FRONTIER DUTY

From:
ONE HUNDRED YEARS WITH THE SECOND CAVALRY
By Joseph I. Lambert, Major, Second Cavalry
Copyright 1939 Commanding Officer, Second Cavalry, Fort Riley, Kansas
Capper Printing Company, Inc.

IWAs a result of the unstable state of affairs in the West, the regiment received orders in October, 1865, to change station to Fort Leavenworth, Kansas. It was then encamped at Monrovia Station, Maryland, following four years of active duty in the Civil War. Having received its complement of recruits, the regiment now had a strength of 34 officers and 876 enlisted men. During October, it was depleted of all horses and was not again provided with them until November, after arriving in the West. The regiment now consisted of a regimental headquarters, a band, and twelve companies, with squadrons of two companies. On October 15 it moved by rail to Parkersburg, West Virginia, at which place it embarked on the steamboats Mariner and Huntsville. Thence it traveled via the Ohio, Mississippi, and Missouri Rivers to Fort Leavenworth, where it arrived November 7. The regiment was not again to be assembled as a unit in one post until the beginning of the Spanish-American War in 1898.

The troops moved between November 10 and 20, 1865, to frontier posts as follows:

Regt. Hq, Band, and Co. E – Fort Riley, Kansas.
Cos. A, B – Fort Kearney, Nebraska.
Co. C – Fort Hays, Kansas.
Co. D – Fort Lyon, Colorado.
Co. F – Fort Ellsworth (Fort Harker), Kansas.
Cos. G, I – Fort Leavenworth, Kansas.
Co. H – Pond Creek (Fort Wallace), Kansas.
Co. K – Fort Dodge, Kansas.
Co. L – Fort Larned, Kansas.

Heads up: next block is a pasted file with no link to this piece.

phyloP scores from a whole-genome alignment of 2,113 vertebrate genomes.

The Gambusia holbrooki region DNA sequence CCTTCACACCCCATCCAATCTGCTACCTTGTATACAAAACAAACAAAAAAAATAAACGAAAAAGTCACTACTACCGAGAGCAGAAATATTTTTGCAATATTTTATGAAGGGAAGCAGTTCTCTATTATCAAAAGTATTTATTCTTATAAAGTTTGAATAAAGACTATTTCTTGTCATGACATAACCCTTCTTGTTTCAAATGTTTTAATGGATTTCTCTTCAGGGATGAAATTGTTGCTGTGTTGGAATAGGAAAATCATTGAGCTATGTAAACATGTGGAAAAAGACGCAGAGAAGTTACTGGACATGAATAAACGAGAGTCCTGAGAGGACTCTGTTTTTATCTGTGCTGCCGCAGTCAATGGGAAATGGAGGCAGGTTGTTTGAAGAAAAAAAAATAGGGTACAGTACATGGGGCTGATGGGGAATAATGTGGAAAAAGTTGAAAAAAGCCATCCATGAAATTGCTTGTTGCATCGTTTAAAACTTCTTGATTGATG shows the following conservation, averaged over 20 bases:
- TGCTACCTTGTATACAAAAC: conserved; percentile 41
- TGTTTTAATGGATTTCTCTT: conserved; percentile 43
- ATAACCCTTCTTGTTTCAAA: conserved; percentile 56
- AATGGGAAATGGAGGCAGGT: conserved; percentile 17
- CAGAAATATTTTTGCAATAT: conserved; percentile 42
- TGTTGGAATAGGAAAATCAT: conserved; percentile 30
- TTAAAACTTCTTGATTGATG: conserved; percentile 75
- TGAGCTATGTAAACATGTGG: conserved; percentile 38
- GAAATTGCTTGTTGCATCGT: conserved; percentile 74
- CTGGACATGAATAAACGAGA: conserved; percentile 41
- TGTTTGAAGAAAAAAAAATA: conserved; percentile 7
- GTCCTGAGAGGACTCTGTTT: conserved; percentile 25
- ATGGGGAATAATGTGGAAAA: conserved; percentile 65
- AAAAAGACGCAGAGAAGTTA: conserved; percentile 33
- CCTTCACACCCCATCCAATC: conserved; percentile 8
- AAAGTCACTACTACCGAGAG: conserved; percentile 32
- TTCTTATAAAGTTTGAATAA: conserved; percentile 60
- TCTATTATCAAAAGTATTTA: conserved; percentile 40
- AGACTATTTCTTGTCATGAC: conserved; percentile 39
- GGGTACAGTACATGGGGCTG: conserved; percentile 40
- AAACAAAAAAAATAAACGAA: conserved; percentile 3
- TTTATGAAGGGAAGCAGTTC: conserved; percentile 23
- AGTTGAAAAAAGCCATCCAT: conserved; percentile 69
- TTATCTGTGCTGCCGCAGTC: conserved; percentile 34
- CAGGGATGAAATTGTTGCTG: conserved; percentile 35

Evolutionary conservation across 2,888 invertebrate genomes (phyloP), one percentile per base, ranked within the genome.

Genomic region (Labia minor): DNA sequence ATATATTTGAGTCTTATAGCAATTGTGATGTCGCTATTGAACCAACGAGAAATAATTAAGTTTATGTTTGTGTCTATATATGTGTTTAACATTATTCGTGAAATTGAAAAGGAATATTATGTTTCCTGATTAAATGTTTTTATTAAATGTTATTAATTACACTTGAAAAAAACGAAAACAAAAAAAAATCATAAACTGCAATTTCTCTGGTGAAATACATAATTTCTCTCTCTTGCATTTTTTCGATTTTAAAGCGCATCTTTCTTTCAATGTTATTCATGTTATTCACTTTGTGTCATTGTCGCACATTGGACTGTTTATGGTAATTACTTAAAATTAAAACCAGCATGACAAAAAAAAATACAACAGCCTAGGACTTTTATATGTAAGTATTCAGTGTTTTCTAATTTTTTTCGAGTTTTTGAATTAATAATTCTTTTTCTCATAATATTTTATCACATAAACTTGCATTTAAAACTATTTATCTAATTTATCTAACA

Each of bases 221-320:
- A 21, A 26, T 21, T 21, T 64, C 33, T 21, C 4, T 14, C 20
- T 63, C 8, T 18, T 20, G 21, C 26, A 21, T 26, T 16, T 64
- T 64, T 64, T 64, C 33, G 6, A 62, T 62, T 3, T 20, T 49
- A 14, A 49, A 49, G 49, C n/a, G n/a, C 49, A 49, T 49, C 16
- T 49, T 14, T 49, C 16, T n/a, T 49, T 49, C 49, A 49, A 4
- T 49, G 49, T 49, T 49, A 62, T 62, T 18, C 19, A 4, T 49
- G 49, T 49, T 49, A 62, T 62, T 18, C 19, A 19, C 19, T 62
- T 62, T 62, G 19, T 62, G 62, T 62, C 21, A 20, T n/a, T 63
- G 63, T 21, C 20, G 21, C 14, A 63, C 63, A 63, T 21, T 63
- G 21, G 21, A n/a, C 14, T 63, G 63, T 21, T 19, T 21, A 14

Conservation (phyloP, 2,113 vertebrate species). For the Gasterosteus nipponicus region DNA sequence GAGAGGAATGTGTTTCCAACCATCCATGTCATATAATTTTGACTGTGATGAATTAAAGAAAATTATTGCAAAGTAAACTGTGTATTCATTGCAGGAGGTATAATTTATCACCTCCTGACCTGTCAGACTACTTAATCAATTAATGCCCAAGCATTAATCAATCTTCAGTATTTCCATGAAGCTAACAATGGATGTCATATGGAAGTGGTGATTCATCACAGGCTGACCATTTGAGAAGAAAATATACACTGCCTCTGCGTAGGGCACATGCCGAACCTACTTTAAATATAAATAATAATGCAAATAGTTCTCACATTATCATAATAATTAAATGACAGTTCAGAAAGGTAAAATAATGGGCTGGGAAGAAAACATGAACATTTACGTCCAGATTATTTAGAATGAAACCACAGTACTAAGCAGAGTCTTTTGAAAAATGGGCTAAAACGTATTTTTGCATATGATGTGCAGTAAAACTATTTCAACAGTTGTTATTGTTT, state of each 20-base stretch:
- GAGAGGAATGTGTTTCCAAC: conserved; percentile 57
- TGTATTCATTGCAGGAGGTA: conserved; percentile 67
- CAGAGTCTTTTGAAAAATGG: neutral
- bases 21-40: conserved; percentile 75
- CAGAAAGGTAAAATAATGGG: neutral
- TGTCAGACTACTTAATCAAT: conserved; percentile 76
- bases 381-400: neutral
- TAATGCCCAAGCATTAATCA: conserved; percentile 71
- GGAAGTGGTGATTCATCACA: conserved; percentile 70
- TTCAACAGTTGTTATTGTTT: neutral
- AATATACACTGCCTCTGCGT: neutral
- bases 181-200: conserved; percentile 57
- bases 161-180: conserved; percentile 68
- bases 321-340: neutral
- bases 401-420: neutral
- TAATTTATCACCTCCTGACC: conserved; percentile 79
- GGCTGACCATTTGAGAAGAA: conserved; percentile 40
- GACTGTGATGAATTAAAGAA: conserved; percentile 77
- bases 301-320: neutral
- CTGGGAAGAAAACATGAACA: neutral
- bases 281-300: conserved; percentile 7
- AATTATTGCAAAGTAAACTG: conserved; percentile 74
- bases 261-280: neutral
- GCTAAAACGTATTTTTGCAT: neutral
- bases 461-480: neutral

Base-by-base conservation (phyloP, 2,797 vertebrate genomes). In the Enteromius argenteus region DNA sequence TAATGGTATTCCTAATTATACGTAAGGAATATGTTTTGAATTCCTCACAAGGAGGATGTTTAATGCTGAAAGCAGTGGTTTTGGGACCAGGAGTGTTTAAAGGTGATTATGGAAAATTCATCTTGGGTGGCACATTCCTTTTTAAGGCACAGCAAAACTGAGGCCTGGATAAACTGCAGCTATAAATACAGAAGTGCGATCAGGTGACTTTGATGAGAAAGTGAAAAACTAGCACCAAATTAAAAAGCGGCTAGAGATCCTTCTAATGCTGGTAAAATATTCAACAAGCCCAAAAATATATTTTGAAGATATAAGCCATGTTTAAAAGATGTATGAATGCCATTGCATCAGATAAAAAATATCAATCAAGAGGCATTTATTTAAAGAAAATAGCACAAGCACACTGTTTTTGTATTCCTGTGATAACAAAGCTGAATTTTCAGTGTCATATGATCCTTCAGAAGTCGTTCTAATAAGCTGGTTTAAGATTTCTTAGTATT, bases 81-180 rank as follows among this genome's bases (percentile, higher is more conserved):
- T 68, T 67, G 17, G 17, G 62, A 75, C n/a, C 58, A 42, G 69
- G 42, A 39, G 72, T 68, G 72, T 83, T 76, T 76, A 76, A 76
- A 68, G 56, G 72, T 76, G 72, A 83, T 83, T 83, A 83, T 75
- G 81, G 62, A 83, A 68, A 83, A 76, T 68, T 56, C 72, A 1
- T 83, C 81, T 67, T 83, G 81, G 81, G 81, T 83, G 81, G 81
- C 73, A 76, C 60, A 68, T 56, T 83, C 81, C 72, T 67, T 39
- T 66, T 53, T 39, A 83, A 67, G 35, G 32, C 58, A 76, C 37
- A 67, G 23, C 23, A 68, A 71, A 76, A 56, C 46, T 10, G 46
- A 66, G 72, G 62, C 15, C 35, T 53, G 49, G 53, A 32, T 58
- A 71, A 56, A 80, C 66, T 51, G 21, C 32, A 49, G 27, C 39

Co. M – Fort Aubry, Kansas.

These posts were newly located, offering little shelter to men or animals. It was therefore necessary for the troops to embark upon a building program using soldier labor, especially at Hays, Harker, and Wallace on the Smoky Hill route, and Dodge and Aubry on the Arkansas River. The troops were thus employed in cutting timber, quarrying stone, making adobe bricks, running saw mills, burning brick and lime, and driving wagons.

This was a common way of constructing new posts, and even old posts were provided with new buildings from materials found in the vicinity. Many desertions were thought to be caused by troops doing this kind of work. In addition, enlisted men were used to procure fuel and hay, and to act as gardeners. It was necessary that the troop also do some drilling, guarding, and general police of the post. The men were usually so busy at the various activities that there was little time for drilling and other military work.

During the War of the Rebellion, the Indian question had been largely left in abeyance. It was to keep these people in a peaceful state that the Second Cavalry was now on the Great Plains. In the area where the regiment was to be stationed during the next year the government assembled, in the fall of 1865, the Southern Tribes, consisting of the Southern Cheyennes, Kiowas, Arapahoes, Apaches, and some Comanches, in a grand council at the big bend of the Arkansas in southern Kansas. They made a treaty of peace with the whites, and agreed to allow the government to establish a stage line through their country along the Smoky Hill River to Denver, and not to molest the settlers.

This treaty was soon broken through repeated attacks upon the stage lines and settlers. Accordingly, it was decided to send a commissioner among the Indians in February to make another treaty. Companies K and L, under Captain G. A. Gordon, were selected to act as escort to the meeting place, which was on Bluff Creek. The same peaceful treaty was again signed as the year before. It was not broken until after the regiment left the Department of the Missouri later in the year of 1866.

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